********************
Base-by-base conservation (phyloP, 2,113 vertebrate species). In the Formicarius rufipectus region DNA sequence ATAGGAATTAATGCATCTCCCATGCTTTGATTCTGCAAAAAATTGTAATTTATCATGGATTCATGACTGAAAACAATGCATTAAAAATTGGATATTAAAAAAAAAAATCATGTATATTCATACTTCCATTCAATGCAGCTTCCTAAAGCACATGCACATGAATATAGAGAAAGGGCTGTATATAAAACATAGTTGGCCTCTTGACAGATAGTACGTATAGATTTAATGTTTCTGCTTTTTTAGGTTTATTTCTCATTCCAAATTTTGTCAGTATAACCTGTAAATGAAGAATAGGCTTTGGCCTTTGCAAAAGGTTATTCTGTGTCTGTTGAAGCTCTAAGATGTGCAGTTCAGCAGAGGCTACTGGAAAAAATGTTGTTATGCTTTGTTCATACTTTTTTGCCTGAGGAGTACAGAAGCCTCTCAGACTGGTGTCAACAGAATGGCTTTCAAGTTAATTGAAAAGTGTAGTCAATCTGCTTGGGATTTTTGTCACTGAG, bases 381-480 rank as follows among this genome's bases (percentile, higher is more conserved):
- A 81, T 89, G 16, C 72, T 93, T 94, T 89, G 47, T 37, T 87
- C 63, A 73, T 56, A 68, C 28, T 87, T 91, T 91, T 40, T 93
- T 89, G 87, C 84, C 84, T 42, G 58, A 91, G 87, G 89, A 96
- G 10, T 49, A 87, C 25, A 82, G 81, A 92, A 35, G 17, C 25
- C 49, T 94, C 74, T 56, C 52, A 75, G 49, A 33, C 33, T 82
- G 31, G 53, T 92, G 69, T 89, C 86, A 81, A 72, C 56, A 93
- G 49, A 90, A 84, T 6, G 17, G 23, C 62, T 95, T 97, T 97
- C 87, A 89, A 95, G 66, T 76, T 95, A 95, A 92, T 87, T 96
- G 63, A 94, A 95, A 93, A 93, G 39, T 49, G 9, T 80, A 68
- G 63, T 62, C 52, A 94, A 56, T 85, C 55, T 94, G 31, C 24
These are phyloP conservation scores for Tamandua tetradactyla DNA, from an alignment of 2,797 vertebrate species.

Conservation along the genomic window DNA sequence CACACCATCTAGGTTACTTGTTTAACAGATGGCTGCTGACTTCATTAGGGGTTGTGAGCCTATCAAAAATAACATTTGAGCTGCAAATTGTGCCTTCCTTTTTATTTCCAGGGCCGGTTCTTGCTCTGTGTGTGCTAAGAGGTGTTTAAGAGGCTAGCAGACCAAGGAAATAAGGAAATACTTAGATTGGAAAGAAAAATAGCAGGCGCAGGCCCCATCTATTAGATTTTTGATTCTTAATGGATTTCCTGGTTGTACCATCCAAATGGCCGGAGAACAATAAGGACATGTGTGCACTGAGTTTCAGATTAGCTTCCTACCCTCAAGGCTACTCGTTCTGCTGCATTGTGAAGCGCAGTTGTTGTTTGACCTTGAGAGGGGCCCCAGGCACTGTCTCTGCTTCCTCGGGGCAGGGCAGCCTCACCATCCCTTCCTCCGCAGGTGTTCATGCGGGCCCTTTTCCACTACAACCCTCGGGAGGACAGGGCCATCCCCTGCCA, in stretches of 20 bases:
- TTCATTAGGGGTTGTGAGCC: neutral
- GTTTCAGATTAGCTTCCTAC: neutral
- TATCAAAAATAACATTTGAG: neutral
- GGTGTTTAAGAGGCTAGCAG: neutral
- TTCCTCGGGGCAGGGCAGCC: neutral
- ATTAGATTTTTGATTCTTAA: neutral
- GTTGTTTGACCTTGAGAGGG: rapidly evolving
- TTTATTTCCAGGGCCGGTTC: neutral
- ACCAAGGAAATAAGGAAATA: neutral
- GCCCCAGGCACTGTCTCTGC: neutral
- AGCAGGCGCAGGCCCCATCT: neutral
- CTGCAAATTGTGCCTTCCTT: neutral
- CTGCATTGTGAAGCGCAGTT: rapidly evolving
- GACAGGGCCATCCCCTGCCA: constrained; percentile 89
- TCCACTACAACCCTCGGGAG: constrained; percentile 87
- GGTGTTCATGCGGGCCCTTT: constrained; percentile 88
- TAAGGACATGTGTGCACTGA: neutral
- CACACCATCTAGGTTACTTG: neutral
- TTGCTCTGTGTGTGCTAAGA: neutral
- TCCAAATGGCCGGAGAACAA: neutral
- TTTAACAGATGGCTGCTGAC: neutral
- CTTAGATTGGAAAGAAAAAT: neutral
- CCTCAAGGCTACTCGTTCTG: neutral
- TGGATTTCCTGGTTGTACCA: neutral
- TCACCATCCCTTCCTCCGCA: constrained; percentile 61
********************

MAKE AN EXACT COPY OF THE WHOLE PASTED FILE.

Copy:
Base-by-base conservation (phyloP, 2,113 vertebrate species). In the Formicarius rufipectus region DNA sequence ATAGGAATTAATGCATCTCCCATGCTTTGATTCTGCAAAAAATTGTAATTTATCATGGATTCATGACTGAAAACAATGCATTAAAAATTGGATATTAAAAAAAAAAATCATGTATATTCATACTTCCATTCAATGCAGCTTCCTAAAGCACATGCACATGAATATAGAGAAAGGGCTGTATATAAAACATAGTTGGCCTCTTGACAGATAGTACGTATAGATTTAATGTTTCTGCTTTTTTAGGTTTATTTCTCATTCCAAATTTTGTCAGTATAACCTGTAAATGAAGAATAGGCTTTGGCCTTTGCAAAAGGTTATTCTGTGTCTGTTGAAGCTCTAAGATGTGCAGTTCAGCAGAGGCTACTGGAAAAAATGTTGTTATGCTTTGTTCATACTTTTTTGCCTGAGGAGTACAGAAGCCTCTCAGACTGGTGTCAACAGAATGGCTTTCAAGTTAATTGAAAAGTGTAGTCAATCTGCTTGGGATTTTTGTCACTGAG, bases 381-480 rank as follows among this genome's bases (percentile, higher is more conserved):
- A 81, T 89, G 16, C 72, T 93, T 94, T 89, G 47, T 37, T 87
- C 63, A 73, T 56, A 68, C 28, T 87, T 91, T 91, T 40, T 93
- T 89, G 87, C 84, C 84, T 42, G 58, A 91, G 87, G 89, A 96
- G 10, T 49, A 87, C 25, A 82, G 81, A 92, A 35, G 17, C 25
- C 49, T 94, C 74, T 56, C 52, A 75, G 49, A 33, C 33, T 82
- G 31, G 53, T 92, G 69, T 89, C 86, A 81, A 72, C 56, A 93
- G 49, A 90, A 84, T 6, G 17, G 23, C 62, T 95, T 97, T 97
- C 87, A 89, A 95, G 66, T 76, T 95, A 95, A 92, T 87, T 96
- G 63, A 94, A 95, A 93, A 93, G 39, T 49, G 9, T 80, A 68
- G 63, T 62, C 52, A 94, A 56, T 85, C 55, T 94, G 31, C 24
These are phyloP conservation scores for Tamandua tetradactyla DNA, from an alignment of 2,797 vertebrate species.

Conservation along the genomic window DNA sequence CACACCATCTAGGTTACTTGTTTAACAGATGGCTGCTGACTTCATTAGGGGTTGTGAGCCTATCAAAAATAACATTTGAGCTGCAAATTGTGCCTTCCTTTTTATTTCCAGGGCCGGTTCTTGCTCTGTGTGTGCTAAGAGGTGTTTAAGAGGCTAGCAGACCAAGGAAATAAGGAAATACTTAGATTGGAAAGAAAAATAGCAGGCGCAGGCCCCATCTATTAGATTTTTGATTCTTAATGGATTTCCTGGTTGTACCATCCAAATGGCCGGAGAACAATAAGGACATGTGTGCACTGAGTTTCAGATTAGCTTCCTACCCTCAAGGCTACTCGTTCTGCTGCATTGTGAAGCGCAGTTGTTGTTTGACCTTGAGAGGGGCCCCAGGCACTGTCTCTGCTTCCTCGGGGCAGGGCAGCCTCACCATCCCTTCCTCCGCAGGTGTTCATGCGGGCCCTTTTCCACTACAACCCTCGGGAGGACAGGGCCATCCCCTGCCA, in stretches of 20 bases:
- TTCATTAGGGGTTGTGAGCC: neutral
- GTTTCAGATTAGCTTCCTAC: neutral
- TATCAAAAATAACATTTGAG: neutral
- GGTGTTTAAGAGGCTAGCAG: neutral
- TTCCTCGGGGCAGGGCAGCC: neutral
- ATTAGATTTTTGATTCTTAA: neutral
- GTTGTTTGACCTTGAGAGGG: rapidly evolving
- TTTATTTCCAGGGCCGGTTC: neutral
- ACCAAGGAAATAAGGAAATA: neutral
- GCCCCAGGCACTGTCTCTGC: neutral
- AGCAGGCGCAGGCCCCATCT: neutral
- CTGCAAATTGTGCCTTCCTT: neutral
- CTGCATTGTGAAGCGCAGTT: rapidly evolving
- GACAGGGCCATCCCCTGCCA: constrained; percentile 89
- TCCACTACAACCCTCGGGAG: constrained; percentile 87
- GGTGTTCATGCGGGCCCTTT: constrained; percentile 88
- TAAGGACATGTGTGCACTGA: neutral
- CACACCATCTAGGTTACTTG: neutral
- TTGCTCTGTGTGTGCTAAGA: neutral
- TCCAAATGGCCGGAGAACAA: neutral
- TTTAACAGATGGCTGCTGAC: neutral
- CTTAGATTGGAAAGAAAAAT: neutral
- CCTCAAGGCTACTCGTTCTG: neutral
- TGGATTTCCTGGTTGTACCA: neutral
- TCACCATCCCTTCCTCCGCA: constrained; percentile 61